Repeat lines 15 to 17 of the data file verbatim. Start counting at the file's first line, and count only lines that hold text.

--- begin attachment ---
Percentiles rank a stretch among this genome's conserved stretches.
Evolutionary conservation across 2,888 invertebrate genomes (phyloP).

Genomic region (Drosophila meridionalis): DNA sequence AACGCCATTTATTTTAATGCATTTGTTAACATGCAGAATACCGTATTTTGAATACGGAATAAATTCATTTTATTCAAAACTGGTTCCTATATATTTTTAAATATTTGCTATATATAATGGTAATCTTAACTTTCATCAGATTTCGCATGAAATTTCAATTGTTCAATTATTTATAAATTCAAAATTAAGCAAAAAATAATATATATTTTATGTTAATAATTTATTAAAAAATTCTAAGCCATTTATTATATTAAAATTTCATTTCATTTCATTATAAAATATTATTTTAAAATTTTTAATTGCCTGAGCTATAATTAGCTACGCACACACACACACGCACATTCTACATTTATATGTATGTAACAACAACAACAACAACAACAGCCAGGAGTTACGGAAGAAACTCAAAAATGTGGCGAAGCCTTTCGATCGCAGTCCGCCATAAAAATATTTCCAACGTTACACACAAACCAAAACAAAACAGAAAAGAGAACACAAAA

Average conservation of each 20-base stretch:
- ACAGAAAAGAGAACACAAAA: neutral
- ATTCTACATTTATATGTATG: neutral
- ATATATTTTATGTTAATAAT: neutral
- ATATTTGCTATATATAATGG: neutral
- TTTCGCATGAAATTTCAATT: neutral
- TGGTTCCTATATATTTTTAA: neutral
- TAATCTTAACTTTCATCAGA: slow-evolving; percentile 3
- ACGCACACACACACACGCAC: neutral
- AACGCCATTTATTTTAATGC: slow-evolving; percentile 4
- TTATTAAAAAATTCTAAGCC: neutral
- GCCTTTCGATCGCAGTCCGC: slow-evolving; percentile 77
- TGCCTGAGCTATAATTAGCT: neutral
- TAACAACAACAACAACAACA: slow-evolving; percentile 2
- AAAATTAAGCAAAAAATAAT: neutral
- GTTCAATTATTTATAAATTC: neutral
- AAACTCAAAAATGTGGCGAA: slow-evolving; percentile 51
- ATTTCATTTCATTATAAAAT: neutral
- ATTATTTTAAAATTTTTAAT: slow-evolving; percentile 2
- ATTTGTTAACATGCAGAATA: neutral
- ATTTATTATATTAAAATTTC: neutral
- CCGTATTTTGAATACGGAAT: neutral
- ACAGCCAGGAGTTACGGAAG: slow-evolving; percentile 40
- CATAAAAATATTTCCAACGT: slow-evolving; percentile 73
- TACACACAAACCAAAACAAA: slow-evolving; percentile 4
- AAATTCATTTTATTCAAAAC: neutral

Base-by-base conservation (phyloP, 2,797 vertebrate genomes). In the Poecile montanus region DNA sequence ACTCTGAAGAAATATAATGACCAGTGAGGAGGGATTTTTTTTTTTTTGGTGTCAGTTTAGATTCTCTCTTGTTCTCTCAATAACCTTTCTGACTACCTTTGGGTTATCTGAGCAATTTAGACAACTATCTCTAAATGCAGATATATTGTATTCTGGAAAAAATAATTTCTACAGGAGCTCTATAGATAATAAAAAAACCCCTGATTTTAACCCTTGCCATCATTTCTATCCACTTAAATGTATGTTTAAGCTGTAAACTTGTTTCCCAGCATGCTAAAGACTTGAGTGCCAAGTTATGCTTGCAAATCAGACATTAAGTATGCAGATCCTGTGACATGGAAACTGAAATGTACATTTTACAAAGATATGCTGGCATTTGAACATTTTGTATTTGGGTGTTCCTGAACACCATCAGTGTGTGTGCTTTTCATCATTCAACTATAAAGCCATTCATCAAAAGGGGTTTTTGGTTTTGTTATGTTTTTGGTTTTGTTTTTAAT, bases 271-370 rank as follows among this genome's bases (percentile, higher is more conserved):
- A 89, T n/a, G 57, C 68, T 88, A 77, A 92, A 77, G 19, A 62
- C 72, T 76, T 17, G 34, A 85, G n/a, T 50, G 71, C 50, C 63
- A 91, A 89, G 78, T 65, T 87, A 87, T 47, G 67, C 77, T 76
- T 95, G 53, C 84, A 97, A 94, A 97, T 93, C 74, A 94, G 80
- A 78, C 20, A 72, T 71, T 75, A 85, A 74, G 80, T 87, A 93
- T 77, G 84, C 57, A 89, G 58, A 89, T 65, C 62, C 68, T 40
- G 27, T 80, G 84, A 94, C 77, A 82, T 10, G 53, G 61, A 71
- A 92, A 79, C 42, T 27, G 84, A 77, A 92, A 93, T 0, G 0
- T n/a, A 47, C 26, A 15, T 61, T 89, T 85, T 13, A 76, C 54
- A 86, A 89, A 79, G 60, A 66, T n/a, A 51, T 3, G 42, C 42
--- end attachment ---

- GCCTTTCGATCGCAGTCCGC: slow-evolving; percentile 77
- TGCCTGAGCTATAATTAGCT: neutral
- TAACAACAACAACAACAACA: slow-evolving; percentile 2